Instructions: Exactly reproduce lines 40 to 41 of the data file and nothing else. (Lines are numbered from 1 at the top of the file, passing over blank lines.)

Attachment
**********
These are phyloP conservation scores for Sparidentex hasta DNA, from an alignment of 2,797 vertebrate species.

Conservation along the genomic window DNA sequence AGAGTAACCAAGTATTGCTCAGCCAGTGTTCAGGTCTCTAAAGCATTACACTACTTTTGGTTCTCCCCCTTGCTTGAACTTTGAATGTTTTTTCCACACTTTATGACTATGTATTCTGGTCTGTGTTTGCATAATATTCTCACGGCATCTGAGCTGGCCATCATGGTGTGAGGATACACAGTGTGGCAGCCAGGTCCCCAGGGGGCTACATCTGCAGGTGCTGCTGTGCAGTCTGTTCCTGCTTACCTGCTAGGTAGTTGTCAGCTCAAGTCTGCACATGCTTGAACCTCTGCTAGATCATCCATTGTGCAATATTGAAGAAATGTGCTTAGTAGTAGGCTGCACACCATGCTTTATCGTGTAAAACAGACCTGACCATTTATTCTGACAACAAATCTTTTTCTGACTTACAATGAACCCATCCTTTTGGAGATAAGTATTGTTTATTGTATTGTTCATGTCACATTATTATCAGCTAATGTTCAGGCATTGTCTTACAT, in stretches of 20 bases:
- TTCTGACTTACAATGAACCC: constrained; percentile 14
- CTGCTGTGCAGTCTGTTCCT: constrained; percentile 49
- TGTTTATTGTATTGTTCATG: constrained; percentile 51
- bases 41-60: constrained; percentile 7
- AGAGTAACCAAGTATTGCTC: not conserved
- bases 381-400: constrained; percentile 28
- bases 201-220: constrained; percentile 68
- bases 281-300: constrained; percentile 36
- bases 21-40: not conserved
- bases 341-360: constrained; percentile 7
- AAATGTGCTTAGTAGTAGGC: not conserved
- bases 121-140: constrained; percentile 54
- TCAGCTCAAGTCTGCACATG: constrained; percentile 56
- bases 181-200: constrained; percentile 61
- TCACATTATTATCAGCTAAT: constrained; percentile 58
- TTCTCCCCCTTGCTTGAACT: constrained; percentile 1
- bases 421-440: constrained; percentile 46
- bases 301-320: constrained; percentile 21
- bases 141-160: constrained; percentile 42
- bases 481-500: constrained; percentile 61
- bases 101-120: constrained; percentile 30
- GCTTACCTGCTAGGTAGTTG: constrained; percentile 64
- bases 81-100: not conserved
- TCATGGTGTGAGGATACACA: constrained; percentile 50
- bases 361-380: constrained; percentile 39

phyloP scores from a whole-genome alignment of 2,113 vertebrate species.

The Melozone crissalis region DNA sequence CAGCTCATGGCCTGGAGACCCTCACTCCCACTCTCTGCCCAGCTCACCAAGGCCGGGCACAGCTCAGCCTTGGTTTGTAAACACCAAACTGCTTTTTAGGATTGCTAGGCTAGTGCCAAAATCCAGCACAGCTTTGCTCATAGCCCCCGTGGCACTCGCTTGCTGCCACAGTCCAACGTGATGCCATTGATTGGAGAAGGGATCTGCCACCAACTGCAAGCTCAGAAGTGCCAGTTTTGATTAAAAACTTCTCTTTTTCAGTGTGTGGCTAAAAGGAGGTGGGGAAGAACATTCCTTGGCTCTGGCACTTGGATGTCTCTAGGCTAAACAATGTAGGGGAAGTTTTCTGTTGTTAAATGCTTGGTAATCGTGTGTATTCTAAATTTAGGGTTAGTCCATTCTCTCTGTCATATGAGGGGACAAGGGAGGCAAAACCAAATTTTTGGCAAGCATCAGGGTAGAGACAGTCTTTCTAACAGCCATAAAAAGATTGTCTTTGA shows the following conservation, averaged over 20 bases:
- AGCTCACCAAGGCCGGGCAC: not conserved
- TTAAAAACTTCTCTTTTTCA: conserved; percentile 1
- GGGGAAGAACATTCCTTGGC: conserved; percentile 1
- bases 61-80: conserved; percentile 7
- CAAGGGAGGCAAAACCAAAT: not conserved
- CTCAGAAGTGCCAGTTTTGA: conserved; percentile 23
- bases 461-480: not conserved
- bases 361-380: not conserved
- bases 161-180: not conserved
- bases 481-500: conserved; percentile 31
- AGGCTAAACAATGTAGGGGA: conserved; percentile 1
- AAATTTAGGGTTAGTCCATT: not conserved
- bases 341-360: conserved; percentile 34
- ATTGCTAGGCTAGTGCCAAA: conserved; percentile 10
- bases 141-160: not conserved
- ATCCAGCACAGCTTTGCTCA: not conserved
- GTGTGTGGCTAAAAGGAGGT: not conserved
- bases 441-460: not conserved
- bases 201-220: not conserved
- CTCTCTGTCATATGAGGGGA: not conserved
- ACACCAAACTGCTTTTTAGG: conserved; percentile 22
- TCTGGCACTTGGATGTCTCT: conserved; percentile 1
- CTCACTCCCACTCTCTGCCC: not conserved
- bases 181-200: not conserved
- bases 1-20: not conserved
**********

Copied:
- AGGCTAAACAATGTAGGGGA: conserved; percentile 1
- AAATTTAGGGTTAGTCCATT: not conserved